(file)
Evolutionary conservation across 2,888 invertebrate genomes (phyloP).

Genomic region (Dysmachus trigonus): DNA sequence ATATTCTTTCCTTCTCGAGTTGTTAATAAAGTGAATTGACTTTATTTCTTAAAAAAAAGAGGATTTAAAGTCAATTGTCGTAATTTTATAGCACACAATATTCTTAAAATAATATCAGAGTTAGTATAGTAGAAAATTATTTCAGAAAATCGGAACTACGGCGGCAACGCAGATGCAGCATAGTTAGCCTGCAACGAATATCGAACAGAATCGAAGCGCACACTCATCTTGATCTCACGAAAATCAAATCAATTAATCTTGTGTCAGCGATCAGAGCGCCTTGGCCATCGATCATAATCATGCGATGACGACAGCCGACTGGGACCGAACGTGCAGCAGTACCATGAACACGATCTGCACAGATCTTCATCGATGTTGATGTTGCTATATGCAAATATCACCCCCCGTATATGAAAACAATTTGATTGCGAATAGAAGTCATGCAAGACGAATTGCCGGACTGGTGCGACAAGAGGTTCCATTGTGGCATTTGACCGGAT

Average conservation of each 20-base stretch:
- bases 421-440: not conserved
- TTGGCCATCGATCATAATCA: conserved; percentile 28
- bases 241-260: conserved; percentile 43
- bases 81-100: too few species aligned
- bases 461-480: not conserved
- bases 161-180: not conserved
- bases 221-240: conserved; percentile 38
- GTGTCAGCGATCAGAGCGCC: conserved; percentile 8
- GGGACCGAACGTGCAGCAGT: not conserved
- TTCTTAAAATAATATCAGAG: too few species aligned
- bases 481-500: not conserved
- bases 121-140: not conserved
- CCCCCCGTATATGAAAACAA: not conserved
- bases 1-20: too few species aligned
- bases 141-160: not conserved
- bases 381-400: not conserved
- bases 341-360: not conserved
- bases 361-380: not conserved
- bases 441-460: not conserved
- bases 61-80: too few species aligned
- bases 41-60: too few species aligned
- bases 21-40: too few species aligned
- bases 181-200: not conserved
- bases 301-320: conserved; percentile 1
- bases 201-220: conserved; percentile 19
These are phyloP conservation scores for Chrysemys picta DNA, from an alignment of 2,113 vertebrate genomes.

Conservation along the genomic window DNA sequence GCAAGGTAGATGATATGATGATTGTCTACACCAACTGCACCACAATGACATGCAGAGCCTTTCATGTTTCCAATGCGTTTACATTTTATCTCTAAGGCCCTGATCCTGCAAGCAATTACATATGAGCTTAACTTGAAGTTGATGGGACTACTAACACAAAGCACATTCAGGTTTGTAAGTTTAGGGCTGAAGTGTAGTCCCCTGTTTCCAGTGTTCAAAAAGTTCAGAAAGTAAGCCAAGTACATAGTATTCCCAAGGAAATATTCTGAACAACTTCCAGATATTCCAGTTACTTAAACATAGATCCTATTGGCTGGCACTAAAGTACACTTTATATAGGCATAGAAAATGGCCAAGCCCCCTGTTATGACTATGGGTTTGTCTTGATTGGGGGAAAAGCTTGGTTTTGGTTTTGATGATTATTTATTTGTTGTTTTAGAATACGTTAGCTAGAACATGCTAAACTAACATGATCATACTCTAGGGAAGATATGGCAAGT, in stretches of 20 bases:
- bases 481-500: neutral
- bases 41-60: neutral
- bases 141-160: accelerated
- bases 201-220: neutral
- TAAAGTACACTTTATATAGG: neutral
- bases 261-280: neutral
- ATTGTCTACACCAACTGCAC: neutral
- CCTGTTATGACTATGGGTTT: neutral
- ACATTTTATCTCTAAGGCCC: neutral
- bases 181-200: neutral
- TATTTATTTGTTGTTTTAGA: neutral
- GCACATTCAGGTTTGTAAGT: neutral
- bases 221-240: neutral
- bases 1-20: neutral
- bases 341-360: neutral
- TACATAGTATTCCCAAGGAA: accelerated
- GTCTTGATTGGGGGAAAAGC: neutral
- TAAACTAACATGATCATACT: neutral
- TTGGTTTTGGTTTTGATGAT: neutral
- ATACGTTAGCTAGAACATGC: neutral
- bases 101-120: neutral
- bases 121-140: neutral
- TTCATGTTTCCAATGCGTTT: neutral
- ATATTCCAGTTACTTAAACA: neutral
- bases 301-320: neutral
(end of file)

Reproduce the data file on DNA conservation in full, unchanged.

Evolutionary conservation across 2,888 invertebrate genomes (phyloP).

Genomic region (Dysmachus trigonus): DNA sequence ATATTCTTTCCTTCTCGAGTTGTTAATAAAGTGAATTGACTTTATTTCTTAAAAAAAAGAGGATTTAAAGTCAATTGTCGTAATTTTATAGCACACAATATTCTTAAAATAATATCAGAGTTAGTATAGTAGAAAATTATTTCAGAAAATCGGAACTACGGCGGCAACGCAGATGCAGCATAGTTAGCCTGCAACGAATATCGAACAGAATCGAAGCGCACACTCATCTTGATCTCACGAAAATCAAATCAATTAATCTTGTGTCAGCGATCAGAGCGCCTTGGCCATCGATCATAATCATGCGATGACGACAGCCGACTGGGACCGAACGTGCAGCAGTACCATGAACACGATCTGCACAGATCTTCATCGATGTTGATGTTGCTATATGCAAATATCACCCCCCGTATATGAAAACAATTTGATTGCGAATAGAAGTCATGCAAGACGAATTGCCGGACTGGTGCGACAAGAGGTTCCATTGTGGCATTTGACCGGAT

Average conservation of each 20-base stretch:
- bases 421-440: not conserved
- TTGGCCATCGATCATAATCA: conserved; percentile 28
- bases 241-260: conserved; percentile 43
- bases 81-100: too few species aligned
- bases 461-480: not conserved
- bases 161-180: not conserved
- bases 221-240: conserved; percentile 38
- GTGTCAGCGATCAGAGCGCC: conserved; percentile 8
- GGGACCGAACGTGCAGCAGT: not conserved
- TTCTTAAAATAATATCAGAG: too few species aligned
- bases 481-500: not conserved
- bases 121-140: not conserved
- CCCCCCGTATATGAAAACAA: not conserved
- bases 1-20: too few species aligned
- bases 141-160: not conserved
- bases 381-400: not conserved
- bases 341-360: not conserved
- bases 361-380: not conserved
- bases 441-460: not conserved
- bases 61-80: too few species aligned
- bases 41-60: too few species aligned
- bases 21-40: too few species aligned
- bases 181-200: not conserved
- bases 301-320: conserved; percentile 1
- bases 201-220: conserved; percentile 19
These are phyloP conservation scores for Chrysemys picta DNA, from an alignment of 2,113 vertebrate genomes.

Conservation along the genomic window DNA sequence GCAAGGTAGATGATATGATGATTGTCTACACCAACTGCACCACAATGACATGCAGAGCCTTTCATGTTTCCAATGCGTTTACATTTTATCTCTAAGGCCCTGATCCTGCAAGCAATTACATATGAGCTTAACTTGAAGTTGATGGGACTACTAACACAAAGCACATTCAGGTTTGTAAGTTTAGGGCTGAAGTGTAGTCCCCTGTTTCCAGTGTTCAAAAAGTTCAGAAAGTAAGCCAAGTACATAGTATTCCCAAGGAAATATTCTGAACAACTTCCAGATATTCCAGTTACTTAAACATAGATCCTATTGGCTGGCACTAAAGTACACTTTATATAGGCATAGAAAATGGCCAAGCCCCCTGTTATGACTATGGGTTTGTCTTGATTGGGGGAAAAGCTTGGTTTTGGTTTTGATGATTATTTATTTGTTGTTTTAGAATACGTTAGCTAGAACATGCTAAACTAACATGATCATACTCTAGGGAAGATATGGCAAGT, in stretches of 20 bases:
- bases 481-500: neutral
- bases 41-60: neutral
- bases 141-160: accelerated
- bases 201-220: neutral
- TAAAGTACACTTTATATAGG: neutral
- bases 261-280: neutral
- ATTGTCTACACCAACTGCAC: neutral
- CCTGTTATGACTATGGGTTT: neutral
- ACATTTTATCTCTAAGGCCC: neutral
- bases 181-200: neutral
- TATTTATTTGTTGTTTTAGA: neutral
- GCACATTCAGGTTTGTAAGT: neutral
- bases 221-240: neutral
- bases 1-20: neutral
- bases 341-360: neutral
- TACATAGTATTCCCAAGGAA: accelerated
- GTCTTGATTGGGGGAAAAGC: neutral
- TAAACTAACATGATCATACT: neutral
- TTGGTTTTGGTTTTGATGAT: neutral
- ATACGTTAGCTAGAACATGC: neutral
- bases 101-120: neutral
- bases 121-140: neutral
- TTCATGTTTCCAATGCGTTT: neutral
- ATATTCCAGTTACTTAAACA: neutral
- bases 301-320: neutral